- Reviewed by Anthony L. Komaroff, MD, Editor in Chief, Harvard Health Letter
Encouraging news about breast cancer survival: most women treated for early breast cancer are likely to become long-term survivors, according to a study published online June 13, 2023, by The BMJ. Researchers analyzed the health data of more than 512,000 British women who had been diagnosed with early breast cancer (confined to one breast and possibly the lymph nodes under an arm) between 1993 and 2015. The women in the study (most were age 50 or older) were treated initially with surgery and then followed for up to 20 years. Scientists determined that the five-year risk of death from breast cancer fell from about 14% for women diagnosed in the 1990s to about 5% for women diagnosed later in the study. For example, among women diagnosed between 2010 to 2015, more than six in 10 had a five-year death risk of 3% or less. The study was observational and merely suggests (but doesn't prove) that death risk has decreased in general. It also doesn't explain why the death risk dropped among women in the study. The scientists speculated that better treatments, improved imaging, and increased breast cancer awareness and screenings have contributed to better outcomes.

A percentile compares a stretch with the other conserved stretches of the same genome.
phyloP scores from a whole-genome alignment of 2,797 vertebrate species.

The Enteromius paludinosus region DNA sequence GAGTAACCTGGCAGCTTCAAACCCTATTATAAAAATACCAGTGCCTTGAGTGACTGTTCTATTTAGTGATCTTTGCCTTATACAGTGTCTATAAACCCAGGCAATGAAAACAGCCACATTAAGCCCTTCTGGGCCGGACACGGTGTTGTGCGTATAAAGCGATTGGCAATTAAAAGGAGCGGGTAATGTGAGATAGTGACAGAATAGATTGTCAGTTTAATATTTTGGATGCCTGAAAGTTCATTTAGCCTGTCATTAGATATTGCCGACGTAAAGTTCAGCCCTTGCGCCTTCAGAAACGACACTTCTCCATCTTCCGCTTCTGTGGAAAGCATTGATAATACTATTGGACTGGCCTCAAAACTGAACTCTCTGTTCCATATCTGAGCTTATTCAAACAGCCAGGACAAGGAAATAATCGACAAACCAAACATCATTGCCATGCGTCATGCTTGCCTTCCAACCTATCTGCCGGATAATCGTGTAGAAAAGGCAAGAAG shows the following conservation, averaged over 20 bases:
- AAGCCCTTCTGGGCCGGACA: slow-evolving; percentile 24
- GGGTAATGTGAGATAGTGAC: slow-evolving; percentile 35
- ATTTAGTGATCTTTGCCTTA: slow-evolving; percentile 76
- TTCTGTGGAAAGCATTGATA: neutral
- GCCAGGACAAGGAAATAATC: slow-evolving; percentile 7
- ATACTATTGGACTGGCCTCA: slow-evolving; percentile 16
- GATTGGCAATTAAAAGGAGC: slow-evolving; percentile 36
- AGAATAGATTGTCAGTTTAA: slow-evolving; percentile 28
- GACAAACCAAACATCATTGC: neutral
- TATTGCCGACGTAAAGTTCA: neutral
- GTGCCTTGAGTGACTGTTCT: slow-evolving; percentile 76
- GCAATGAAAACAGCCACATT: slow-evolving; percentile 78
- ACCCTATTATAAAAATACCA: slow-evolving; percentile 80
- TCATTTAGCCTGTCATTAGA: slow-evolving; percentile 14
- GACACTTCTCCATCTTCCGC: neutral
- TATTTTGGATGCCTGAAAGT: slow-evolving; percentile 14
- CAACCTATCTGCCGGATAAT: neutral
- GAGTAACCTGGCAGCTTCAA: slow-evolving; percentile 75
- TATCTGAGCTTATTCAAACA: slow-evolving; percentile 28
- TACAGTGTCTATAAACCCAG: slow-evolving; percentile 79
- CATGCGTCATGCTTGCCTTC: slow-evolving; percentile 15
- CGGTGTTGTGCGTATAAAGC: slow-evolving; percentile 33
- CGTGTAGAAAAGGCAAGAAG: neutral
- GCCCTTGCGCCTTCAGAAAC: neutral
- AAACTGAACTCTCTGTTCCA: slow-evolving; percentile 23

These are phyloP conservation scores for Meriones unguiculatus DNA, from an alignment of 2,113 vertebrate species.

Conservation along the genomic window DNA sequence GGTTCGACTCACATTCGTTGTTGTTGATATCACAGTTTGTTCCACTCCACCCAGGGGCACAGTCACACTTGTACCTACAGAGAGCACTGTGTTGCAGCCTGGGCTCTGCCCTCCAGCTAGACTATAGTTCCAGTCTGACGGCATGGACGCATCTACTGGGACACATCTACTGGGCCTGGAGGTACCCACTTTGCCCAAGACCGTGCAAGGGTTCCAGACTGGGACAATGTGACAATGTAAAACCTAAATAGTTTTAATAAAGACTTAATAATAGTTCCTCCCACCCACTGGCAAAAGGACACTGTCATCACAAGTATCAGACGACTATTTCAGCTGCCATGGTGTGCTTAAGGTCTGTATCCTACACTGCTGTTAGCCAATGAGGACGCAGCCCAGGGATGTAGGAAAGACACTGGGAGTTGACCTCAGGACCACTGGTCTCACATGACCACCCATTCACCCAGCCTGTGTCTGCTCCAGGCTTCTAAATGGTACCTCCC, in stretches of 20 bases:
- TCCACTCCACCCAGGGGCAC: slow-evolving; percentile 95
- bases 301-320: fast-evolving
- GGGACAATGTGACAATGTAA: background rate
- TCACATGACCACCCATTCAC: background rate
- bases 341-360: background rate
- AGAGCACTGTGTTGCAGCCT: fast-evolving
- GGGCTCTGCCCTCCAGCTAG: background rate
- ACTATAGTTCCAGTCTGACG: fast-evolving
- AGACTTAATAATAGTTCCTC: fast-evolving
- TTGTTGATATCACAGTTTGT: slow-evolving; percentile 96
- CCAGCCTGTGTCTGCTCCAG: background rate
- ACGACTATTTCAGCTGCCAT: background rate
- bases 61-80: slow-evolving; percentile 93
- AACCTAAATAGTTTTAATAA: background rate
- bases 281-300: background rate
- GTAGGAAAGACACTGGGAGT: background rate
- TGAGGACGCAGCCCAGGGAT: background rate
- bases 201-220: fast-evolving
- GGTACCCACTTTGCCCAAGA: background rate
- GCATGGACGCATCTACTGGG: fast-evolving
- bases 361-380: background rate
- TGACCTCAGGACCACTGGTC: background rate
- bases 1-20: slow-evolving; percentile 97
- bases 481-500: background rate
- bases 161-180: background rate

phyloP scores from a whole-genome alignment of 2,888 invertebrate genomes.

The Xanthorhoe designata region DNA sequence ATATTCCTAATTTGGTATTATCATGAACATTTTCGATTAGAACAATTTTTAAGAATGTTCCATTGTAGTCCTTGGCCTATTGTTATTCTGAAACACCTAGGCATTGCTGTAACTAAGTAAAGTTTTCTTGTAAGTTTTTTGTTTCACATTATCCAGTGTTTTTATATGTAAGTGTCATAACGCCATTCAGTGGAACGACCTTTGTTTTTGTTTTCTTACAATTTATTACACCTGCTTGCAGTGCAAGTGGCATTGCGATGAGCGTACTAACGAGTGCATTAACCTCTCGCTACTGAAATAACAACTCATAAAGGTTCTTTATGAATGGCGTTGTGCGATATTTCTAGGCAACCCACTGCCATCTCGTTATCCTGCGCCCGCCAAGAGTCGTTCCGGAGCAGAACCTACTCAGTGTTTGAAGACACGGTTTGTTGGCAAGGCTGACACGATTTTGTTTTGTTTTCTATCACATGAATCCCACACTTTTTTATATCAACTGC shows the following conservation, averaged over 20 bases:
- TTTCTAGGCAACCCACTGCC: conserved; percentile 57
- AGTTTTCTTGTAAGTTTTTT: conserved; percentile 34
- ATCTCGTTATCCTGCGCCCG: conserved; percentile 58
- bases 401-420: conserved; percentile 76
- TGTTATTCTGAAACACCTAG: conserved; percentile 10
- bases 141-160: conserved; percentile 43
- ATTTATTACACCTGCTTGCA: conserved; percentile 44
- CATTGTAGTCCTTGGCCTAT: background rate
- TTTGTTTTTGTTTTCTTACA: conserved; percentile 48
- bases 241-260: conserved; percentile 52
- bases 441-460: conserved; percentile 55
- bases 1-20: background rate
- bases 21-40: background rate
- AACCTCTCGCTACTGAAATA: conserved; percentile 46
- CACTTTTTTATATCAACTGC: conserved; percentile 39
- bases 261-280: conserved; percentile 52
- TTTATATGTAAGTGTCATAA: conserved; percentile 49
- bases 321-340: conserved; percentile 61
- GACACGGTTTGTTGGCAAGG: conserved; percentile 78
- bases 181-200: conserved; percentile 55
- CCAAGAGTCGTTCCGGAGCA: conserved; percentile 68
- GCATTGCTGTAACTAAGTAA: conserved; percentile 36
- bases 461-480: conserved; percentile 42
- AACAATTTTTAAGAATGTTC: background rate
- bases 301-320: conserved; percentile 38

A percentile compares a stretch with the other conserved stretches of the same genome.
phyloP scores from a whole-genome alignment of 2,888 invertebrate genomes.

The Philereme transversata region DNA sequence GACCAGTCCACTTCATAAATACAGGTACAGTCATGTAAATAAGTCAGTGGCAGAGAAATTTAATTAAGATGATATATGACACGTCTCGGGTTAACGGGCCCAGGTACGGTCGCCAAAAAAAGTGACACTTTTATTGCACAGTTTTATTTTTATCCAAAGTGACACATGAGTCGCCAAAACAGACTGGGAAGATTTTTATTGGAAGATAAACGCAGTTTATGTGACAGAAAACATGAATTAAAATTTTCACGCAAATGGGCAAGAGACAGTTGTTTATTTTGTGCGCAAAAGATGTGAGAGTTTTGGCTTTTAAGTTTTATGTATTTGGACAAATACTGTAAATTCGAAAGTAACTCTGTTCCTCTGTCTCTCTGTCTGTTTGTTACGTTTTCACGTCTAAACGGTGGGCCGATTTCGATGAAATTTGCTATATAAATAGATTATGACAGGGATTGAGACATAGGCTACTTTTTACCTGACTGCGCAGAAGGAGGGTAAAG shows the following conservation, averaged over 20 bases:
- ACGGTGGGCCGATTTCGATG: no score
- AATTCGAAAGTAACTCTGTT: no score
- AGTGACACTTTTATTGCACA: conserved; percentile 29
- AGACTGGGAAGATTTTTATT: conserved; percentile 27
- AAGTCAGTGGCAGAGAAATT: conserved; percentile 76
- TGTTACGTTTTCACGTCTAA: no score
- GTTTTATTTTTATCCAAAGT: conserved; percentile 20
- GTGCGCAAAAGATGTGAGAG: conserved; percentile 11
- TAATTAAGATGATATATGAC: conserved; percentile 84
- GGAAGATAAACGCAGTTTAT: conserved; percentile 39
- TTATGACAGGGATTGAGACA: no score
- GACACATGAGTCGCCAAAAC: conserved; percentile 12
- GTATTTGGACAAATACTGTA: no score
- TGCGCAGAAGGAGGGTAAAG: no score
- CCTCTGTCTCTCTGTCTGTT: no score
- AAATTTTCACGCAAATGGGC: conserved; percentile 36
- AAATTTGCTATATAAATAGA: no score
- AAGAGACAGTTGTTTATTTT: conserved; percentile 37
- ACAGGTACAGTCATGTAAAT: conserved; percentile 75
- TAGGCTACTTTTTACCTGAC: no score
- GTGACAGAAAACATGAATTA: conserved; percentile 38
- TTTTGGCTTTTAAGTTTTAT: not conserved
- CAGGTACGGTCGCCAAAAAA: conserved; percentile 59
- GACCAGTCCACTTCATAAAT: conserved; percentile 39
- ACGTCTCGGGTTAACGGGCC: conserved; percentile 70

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About the Author
Heidi Godman, Executive Editor, Harvard Health Letter
About the Reviewer
Anthony L. Komaroff, MD, Editor in Chief, Harvard Health Letter
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